An air conditioner whirs
baritone in the bay window,
the couch where she sits
throbs in sunlight, songbird-
egg blue. Sweet
fermentation of peach cobbler
leaks in from the kitchen,
her voice says it’s been almost a year
and his death’s anniversary
is a wall at the barbed-wired edge
of time, a tall ragged pine on a cliff.
There isn’t any color there.
But today thick humidity, cobbler
melting fruit into butter and grain,
the strange hope I know
my ignorance of grief provides,
like a tinny big-band song that played
while her brother made some dinner.
It was a hot weeknight and the trumpet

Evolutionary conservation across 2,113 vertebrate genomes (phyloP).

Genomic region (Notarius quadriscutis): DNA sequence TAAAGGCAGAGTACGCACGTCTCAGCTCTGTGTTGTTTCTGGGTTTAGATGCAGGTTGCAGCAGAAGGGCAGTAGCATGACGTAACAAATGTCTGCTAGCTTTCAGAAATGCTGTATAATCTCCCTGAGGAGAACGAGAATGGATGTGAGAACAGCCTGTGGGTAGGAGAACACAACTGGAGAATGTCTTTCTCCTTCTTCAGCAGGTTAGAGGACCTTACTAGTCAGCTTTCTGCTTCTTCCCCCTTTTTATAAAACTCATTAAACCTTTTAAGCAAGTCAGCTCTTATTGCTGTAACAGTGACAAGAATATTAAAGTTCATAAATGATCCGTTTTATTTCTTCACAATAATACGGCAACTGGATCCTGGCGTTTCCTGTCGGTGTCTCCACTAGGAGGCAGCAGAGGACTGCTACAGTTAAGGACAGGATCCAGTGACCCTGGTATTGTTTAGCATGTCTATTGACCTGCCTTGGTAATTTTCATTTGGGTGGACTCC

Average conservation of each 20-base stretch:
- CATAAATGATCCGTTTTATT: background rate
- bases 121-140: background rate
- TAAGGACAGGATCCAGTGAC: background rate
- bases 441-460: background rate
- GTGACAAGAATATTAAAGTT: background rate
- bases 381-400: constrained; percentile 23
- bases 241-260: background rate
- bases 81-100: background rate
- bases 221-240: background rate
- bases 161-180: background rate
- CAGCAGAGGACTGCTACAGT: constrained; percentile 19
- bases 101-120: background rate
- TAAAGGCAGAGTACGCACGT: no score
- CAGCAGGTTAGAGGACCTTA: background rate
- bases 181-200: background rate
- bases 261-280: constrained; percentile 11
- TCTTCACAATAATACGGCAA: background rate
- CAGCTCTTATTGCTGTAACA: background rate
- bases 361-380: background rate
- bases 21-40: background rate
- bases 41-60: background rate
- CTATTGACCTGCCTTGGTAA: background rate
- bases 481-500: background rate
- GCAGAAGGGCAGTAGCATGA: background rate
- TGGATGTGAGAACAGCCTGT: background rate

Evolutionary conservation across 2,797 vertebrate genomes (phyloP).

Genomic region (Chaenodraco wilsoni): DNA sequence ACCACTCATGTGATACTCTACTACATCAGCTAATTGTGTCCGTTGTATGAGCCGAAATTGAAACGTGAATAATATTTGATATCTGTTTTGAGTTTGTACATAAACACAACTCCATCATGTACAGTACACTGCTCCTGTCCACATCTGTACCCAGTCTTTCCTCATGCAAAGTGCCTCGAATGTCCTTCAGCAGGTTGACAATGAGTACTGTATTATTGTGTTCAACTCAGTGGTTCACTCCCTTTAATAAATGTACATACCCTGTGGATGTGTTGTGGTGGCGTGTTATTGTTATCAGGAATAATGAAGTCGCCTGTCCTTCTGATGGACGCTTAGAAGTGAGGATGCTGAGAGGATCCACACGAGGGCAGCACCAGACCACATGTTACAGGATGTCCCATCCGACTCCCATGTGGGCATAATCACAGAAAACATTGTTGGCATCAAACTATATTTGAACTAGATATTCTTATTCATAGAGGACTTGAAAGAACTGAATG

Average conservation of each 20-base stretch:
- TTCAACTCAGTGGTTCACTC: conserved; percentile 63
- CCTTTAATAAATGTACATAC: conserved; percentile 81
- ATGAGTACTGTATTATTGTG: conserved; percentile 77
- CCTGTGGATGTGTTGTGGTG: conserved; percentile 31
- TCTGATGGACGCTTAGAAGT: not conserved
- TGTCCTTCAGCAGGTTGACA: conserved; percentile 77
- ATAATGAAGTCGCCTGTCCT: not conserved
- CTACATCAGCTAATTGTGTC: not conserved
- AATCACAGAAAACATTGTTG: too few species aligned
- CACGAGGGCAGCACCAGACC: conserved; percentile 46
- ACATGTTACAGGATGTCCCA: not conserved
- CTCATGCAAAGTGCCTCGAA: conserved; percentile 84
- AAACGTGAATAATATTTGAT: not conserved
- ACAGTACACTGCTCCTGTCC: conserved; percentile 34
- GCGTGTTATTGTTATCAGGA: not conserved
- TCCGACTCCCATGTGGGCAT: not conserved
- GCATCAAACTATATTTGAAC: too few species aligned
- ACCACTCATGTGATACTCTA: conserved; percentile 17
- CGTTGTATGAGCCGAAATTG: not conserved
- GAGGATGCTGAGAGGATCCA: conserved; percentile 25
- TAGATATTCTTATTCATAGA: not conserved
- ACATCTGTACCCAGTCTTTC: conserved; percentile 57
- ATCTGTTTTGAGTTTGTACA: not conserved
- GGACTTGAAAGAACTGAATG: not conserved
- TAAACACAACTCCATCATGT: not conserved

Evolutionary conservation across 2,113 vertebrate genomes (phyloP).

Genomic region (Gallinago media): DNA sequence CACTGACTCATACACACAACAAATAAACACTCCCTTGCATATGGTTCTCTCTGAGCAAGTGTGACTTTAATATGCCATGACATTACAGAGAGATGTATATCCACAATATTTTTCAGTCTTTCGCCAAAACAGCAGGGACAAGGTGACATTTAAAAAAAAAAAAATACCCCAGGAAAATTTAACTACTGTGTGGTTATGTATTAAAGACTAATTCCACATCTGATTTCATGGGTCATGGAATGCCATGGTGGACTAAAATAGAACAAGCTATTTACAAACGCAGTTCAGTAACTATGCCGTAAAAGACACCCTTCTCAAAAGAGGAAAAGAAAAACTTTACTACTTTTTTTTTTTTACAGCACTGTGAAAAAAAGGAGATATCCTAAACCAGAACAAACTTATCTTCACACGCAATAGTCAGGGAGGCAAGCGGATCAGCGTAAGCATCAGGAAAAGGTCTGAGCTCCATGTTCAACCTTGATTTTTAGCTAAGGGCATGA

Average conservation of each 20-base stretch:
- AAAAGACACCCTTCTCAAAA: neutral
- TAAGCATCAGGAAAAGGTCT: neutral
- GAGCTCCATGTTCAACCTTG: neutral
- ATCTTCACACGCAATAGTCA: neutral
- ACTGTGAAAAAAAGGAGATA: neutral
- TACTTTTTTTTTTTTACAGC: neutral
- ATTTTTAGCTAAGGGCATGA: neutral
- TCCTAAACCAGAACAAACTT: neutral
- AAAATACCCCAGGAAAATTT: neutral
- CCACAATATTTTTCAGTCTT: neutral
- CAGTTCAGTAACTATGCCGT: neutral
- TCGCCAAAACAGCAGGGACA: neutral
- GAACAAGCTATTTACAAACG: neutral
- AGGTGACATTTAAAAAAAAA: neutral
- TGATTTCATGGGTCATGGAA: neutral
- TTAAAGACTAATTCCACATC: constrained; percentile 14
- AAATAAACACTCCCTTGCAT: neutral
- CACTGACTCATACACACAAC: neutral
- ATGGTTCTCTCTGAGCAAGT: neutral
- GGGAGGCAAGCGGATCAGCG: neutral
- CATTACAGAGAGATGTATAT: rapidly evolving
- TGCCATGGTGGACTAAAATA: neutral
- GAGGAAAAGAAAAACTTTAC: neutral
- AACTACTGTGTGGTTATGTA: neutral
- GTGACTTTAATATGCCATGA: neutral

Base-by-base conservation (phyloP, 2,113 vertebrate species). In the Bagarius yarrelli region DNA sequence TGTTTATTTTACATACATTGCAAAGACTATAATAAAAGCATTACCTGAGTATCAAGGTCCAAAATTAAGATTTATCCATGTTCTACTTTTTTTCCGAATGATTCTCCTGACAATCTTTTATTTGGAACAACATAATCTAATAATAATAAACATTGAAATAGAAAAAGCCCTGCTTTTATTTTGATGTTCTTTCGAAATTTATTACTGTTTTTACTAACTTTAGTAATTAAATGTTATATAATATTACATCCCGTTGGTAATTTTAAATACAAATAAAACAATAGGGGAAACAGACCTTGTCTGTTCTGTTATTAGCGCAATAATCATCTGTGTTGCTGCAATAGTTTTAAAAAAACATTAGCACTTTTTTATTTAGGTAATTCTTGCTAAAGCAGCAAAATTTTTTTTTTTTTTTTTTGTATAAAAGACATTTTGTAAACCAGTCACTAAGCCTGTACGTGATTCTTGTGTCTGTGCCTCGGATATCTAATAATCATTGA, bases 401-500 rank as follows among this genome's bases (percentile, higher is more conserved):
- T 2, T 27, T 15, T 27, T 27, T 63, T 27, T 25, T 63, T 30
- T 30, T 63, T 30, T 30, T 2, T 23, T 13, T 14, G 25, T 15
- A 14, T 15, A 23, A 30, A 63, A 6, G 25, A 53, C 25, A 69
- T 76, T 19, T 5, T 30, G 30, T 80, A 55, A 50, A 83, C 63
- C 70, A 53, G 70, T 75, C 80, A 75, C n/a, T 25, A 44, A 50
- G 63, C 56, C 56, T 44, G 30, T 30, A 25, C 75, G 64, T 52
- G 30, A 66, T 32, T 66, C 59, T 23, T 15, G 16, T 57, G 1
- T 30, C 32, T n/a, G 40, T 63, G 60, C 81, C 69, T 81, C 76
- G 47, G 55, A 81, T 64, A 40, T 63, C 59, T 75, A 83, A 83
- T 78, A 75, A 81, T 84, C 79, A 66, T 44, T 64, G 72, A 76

vines were blooming. He flipped an egg.
Somewhere the engine marked for him
was starting up. A kid from church group
doing donuts in the parking lot, letting out
some steam, thinking of nothing in particular.
About the AuthorAlex Miller is a literary reviewer, arts journalist, fiction writer and poet. He is a staff writer and literary reviewer for Art*Throb Magazine in Salem, MA. His essays have also appeared in The Curator. His poetry has appeared in Thorn, Create Here, and has been set to music by the composer Justin Johns. He works as an Associate Professor of the Humanities at Gordon College in Wenham, MA, and a teacher of high school English and Rhetoric. You can find more of his writing at thirdcardinal.wordpress.com, and follow him on Twitter at @miller_jr and @thirdcardinal.